Sat, 02/25/2012 - 00:50 | 2195027 JohnKozac
JohnKozac's picture

 

 

"Those with the money get to set the term...."

 

Wrong...should say:

 

"Those with the most powerful military get to set the terms...."

 

Wait 'till Schumer pushes again for his 20% tariff on all goods from The Middle Kingdom. That will teach them!


Sat, 02/25/2012 - 05:49 | 2195310 Al Gorerhythm
Al Gorerhythm's picture

'Till the king runs out of money.

Sat, 02/25/2012 - 04:00 | 2195271 i-dog
i-dog's picture

Well, well ... a dumb cheerleader with her tutu in a twist!

A 20% tariff on all imports from China will shred the profits (and therefore jobs) of American importers (eg. AAPL, GE, TGT, WMT, BBY) and further squeeze the American consumer.

But, by all means, push for it....

Fri, 02/24/2012 - 23:35 | 2194930 apberusdisvet
apberusdisvet's picture

Chinese leaders think in terms of generations, Westerners are merely focussed on the next election cycle and how much bankster cash they can secret away in off shore accounts.  It's that simple as to the eventual winner.

Sat, 02/25/2012 - 12:16 | 2195579 jwoop66
jwoop66's picture

Any ideology based on communism and oppression is not looking to the future at all. Certainly not in any realistic way.

They might have invented the noodle and wrote the Art of War, but it seems to me those were the highest achievements of their civilization.   Lets wait another 50 years before we even start to talk about how far sighted they are.

Iraq was called the cradle of civilization,  you should see that shithole up close now.   China has a long way to go to prove itself in the modern world.

Sat, 02/25/2012 - 12:31 | 2195620 Terminus C
Terminus C's picture

You should read some history before you post historical comments.

Why, exactly, is Iraq a shithole?  Is it because they lack natural resources?  Is it because they lack educated people?  Is it because they have been the imperial bitch of the British and American empires for the past 100+ years?  Hmmm, not sure I can figure this one out.

I am not defending China here, as they have a HUGE debt bubble, a massive environmental bomb about to explode and a massive productive overcapacity which is about to collapse.

Sat, 02/25/2012 - 17:10 | 2196176 jwoop66
jwoop66's picture

History?  Ever hear of the Tigris and Euphrates? Mesopotamia?  Babylon?  The Ziggurat of UR is one of the oldest standing buildings in the world.   Where is the "cradle of civilization"?    Iraq is a shithole.   Go there and check it out.  I lived in probably one of the prettiest parts of Iraq for a few years recently and it was a shithole.  BIAP even after renovation is dingy at best.   They have lots of oil.  South of Baghdad, in between the rivers is very fertile land.  I'm guessing their culture and probably religion is why their greatness has passed. If they are or were someone elses bitch it is probably because of their past actions; or inaction.  Whatever. What can't you figure out?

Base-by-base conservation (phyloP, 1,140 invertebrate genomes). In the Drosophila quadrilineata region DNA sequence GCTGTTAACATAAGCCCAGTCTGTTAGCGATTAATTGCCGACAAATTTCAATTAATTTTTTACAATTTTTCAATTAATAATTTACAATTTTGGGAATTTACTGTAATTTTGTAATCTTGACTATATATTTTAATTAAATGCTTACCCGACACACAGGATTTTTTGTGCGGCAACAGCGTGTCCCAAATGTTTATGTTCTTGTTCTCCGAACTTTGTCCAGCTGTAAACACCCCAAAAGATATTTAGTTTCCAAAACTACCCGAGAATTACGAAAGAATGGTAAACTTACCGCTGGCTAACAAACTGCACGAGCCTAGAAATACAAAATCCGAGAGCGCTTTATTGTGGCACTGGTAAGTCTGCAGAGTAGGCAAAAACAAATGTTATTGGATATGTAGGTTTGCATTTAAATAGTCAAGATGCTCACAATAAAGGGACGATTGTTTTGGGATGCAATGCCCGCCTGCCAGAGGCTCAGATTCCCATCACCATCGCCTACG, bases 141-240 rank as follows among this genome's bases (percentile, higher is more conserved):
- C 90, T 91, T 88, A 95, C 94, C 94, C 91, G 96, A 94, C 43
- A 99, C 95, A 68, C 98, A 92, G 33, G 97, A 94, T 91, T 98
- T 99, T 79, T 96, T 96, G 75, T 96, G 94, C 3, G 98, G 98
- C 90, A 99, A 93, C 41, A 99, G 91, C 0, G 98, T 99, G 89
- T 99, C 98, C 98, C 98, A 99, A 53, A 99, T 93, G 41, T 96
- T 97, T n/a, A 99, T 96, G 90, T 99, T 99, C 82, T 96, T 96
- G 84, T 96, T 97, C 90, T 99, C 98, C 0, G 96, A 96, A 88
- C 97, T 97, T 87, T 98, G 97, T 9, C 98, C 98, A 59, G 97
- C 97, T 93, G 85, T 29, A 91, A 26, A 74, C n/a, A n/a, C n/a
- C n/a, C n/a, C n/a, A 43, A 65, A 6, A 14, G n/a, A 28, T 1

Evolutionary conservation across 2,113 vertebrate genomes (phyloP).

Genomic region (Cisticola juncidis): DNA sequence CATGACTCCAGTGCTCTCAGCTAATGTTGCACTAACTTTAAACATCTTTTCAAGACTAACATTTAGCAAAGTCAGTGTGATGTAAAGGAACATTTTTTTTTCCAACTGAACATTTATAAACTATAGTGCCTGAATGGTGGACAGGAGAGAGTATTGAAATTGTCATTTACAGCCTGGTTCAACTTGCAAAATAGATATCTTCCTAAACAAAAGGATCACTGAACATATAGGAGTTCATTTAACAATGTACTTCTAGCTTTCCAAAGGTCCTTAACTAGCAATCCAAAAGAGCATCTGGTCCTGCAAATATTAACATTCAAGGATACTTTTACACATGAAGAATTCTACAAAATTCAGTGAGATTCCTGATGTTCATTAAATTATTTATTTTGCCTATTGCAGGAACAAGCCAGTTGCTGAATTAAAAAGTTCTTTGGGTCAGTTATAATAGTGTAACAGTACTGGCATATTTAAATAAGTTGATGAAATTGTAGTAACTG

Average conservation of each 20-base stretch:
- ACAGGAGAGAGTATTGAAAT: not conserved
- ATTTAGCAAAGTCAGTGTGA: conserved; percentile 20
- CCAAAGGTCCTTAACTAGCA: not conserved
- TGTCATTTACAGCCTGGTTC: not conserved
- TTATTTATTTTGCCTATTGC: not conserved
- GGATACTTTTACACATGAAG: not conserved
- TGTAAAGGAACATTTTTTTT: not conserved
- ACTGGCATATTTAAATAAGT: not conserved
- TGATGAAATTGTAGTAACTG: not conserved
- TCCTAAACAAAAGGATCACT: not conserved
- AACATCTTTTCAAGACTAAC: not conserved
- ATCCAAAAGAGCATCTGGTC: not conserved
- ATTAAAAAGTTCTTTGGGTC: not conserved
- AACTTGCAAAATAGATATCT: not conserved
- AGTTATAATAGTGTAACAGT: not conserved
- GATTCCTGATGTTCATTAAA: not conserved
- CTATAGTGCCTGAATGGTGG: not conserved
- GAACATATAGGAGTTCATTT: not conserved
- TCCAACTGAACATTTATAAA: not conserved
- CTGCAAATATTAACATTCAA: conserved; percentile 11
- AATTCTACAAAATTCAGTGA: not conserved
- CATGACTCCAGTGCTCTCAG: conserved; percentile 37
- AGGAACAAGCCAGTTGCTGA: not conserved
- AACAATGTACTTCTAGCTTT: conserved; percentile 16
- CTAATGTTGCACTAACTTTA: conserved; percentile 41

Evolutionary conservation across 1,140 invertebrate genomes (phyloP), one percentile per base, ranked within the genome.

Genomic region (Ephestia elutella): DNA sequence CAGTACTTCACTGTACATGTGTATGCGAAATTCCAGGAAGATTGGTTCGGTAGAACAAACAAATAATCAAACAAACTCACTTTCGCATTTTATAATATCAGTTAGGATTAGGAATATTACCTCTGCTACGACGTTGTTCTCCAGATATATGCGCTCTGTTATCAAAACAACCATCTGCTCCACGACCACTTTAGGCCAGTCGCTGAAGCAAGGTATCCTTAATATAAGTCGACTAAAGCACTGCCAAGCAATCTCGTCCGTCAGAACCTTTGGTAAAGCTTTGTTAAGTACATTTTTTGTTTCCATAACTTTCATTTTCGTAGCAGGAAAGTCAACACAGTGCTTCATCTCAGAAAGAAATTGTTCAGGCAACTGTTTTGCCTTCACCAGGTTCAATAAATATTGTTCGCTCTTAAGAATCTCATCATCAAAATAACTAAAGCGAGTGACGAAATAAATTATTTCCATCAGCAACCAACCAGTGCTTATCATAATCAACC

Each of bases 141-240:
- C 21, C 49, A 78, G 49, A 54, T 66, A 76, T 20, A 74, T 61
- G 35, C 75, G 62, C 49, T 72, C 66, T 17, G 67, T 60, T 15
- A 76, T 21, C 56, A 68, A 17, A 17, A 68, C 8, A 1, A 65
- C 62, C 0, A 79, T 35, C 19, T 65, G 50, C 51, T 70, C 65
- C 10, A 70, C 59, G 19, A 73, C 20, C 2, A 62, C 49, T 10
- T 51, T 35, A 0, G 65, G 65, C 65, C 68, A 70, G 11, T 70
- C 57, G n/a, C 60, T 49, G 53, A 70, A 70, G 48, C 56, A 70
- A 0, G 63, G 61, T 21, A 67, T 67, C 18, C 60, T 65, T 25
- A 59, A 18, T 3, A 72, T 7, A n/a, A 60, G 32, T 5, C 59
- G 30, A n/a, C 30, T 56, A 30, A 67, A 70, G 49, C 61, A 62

The reason I mentioned Iraq is to point out past "greatness" may not reflect in current conditions.  China is looked at by many, with good reason, as one of the worlds greatest civilizations.   Fine.   Since the 15th century, however,  they have been in decline - up until approx. 15-20 years ago.   Suddenly they are the standard of success?   Maybe we should wait till their current system shows some long term success before we praise it.   Remember - 20 years ago Japan was going to rule the planet.

 

Sat, 02/25/2012 - 17:14 | 2196190 jwoop66
jwoop66's picture

I forgot to mention  that even before the 15th century, they never were the epitome of national stability. 

Sat, 02/25/2012 - 03:23 | 2195254 AnAnonymous
AnAnonymous's picture

And? The remark is stupid and reeks of US citizenism.

Thinking long term, short term, what does it mean with US citizens?

Mind to explain?

US citizen nature is eternal.

US citizens have not changed one bit.

When a president is introduced, he keeps pushing the same policy as his predecessor.

IS pursuing the same agenda since 1776 thinking long term?

There is once again a confusion: because you are not part of the long term plan of US citizens, does not mean US citizens do not think long term.

Sat, 02/25/2012 - 05:48 | 2195309 Al Gorerhythm
Al Gorerhythm's picture

FuckenAnA! You sound like your are tying yourself into a Georgian Knot; or at least your knickers.

Sat, 02/25/2012 - 00:04 | 2195034 DeltaDawn
DeltaDawn's picture

The Chinese elite think in terms of their prodigy, their power, their control, their pleasures, just as the western elites do.

Fri, 02/24/2012 - 23:36 | 2194961 Buck Johnson
Buck Johnson's picture

You got that right, when you have a longterm thinker fighting a short term thinker, the longterm wins in the long run.